The 11 Secrets of Success for Court Reporters

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Are are you interested in a fun fast-paced job? If you are, court reporting might be for you. The United States there are more then five thousand people working as court reporters. You don’t have to work in the court itself to be a successful court. Approximately70% of court reporters in the United States work outside court. These highly skilled professionals count at least three professional associations. They are represented by the National Court Reporters Association (NCRA) National Verbatim Reporters Association (NVRA) and the American Association Electronic Reporters Transcribers (AAERT).

  1. Smile! When you are doing your job you should be friendly and courteous. That make go without saying but far too often people discount the value the happy smile. Plus smiling releases endorphins so not only will you appear happier but you will feel better.
  2. Always show up early. This is important advice for any job. But when you’re dealing with legal matters it is important to be prompt and allow yourself extra time to get to the law office of court.
  3. Get the correct spelling any witnesses. We should ask for their first and last name. This might be self-evident but you might not have the right spelling unless you ask.
  4. Try not to interrupt, unless you absolutely have to. Sometimes a witness may mumble. In those cases, for the witnesses reading, you may have to ask them to repeat themselves. The more you can avoid this, the better.
  5. Get to know the laws for your jurisdiction. There are often laws the court reporters must follow. You need to know them completely. Failure to do this can cause problems later.
  6. Make sure you get copies a very exhibits offered by all the parties. Make sure you do this at the end of the proceedings or during a break.
  7. Practice your typing skills. The average court reporter types at a speed of about 225 words a minute. That is also the required speed for the NCRA certification. If you’re already a fast typer, that is great but you could also work at it if you need help in that area.
  8. Ask for any deadlines. For example, if an attorney asked you for transcript ask someone they need it. If an attorney tells you they need something sure you have enough time to prepare. If Someone tells you they need something on Friday, you should find out what time. A good rule of thumb follow “under promise and over deliver.” You do not want to develop a reputation for not following through with promises we’re meeting deadlines.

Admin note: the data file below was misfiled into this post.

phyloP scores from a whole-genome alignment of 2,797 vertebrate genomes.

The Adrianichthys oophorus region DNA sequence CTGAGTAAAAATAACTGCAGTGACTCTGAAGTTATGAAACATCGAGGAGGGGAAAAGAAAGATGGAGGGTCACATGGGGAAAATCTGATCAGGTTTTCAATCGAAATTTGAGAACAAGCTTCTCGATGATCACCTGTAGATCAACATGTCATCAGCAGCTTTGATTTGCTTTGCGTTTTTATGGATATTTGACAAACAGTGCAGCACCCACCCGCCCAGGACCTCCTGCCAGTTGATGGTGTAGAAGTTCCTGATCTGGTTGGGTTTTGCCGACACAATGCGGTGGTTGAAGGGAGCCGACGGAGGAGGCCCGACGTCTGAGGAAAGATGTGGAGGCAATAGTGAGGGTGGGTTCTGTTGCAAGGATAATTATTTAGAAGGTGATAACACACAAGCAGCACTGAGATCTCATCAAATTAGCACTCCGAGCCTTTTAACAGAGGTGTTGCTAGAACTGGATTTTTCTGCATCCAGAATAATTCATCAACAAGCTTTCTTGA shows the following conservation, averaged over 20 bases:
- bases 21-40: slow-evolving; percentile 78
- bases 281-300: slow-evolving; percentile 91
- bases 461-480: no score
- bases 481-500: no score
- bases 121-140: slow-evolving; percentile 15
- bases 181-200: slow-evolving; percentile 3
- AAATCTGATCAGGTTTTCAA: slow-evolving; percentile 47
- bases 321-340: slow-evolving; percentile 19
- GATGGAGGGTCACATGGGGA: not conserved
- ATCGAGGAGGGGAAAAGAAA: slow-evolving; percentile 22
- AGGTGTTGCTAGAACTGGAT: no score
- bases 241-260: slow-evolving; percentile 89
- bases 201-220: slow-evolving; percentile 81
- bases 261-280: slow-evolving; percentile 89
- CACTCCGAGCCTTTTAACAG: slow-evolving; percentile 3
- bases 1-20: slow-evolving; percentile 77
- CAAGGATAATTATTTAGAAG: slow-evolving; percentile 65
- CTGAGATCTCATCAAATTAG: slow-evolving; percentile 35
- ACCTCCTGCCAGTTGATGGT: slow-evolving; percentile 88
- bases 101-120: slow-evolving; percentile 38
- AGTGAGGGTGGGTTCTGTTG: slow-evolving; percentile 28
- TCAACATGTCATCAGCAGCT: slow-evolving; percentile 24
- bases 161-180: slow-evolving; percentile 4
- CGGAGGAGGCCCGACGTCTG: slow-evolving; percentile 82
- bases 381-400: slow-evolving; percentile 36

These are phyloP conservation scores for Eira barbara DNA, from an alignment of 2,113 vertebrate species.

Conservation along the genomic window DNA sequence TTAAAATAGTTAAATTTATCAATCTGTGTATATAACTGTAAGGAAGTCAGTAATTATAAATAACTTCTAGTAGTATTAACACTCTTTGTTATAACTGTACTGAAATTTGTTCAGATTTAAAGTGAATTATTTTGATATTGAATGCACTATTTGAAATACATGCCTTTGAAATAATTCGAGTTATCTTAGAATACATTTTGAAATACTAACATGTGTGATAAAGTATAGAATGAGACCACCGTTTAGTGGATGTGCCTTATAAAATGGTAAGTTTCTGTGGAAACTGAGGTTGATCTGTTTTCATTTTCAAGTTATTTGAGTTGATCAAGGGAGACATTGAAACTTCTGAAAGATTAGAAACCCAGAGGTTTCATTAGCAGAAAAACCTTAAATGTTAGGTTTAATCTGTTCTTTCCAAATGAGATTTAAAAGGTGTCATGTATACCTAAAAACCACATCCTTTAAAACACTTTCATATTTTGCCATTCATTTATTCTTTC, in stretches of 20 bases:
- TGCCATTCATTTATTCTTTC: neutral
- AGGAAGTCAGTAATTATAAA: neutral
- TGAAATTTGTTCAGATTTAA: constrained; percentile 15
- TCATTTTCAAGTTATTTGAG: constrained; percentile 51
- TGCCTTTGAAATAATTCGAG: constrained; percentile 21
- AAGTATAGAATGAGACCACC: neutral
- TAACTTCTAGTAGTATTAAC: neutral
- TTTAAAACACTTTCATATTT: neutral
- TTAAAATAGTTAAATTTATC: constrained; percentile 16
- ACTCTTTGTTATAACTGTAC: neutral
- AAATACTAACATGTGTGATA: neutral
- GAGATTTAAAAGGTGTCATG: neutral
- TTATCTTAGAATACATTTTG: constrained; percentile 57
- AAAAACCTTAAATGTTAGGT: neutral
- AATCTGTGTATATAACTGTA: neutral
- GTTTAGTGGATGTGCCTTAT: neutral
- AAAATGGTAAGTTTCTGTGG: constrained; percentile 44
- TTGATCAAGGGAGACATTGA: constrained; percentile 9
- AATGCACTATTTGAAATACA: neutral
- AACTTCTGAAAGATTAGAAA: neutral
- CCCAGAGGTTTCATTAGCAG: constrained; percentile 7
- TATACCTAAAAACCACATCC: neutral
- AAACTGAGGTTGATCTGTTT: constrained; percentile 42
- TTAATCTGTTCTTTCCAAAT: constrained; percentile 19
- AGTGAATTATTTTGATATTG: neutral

9. Provide exemplary customer service. There are a lot of court reporters out there so you need to provide the best customer service to all of your clients.
  10. Return phone calls promptly. You get a message from a lawyer or court you need to respond as quickly as you can.
  11. Remember, above all else that accuracy is your best friend. You also need to take complete notes because that might be needed for future proceedings. No matter what else you do, you need the transcription provide to be accurate accurate as possible.

There’re a lot of benefits to be a court reporter. First of all, court reporters can set their own schedule. You work when you want to. It is also a job that pays well. For official court reporters, the base pay starts around $55,000. That amount is increased for freelance court reporters who make about $80,000. Another benefit to becoming reporter is every day at work Will be different from the day before it. There are no bored court reporters. Becoming a court reporter, will give lot of job security.

It will take work to become a freelance for official court reporter. The typical court reporter student spends about 15 hours each week practicing their court reporting skills. The time it generally takes to complete the schooling and go through the certification process takes about 33.3 months. If you are truly serious about becoming a court reporter it will take dedication, drive but this journey it Is well worth it. Is it truly fast paced exhilarating job with lots of opportunities for professional development in this rewarding career for work both inside and outside of the court room.



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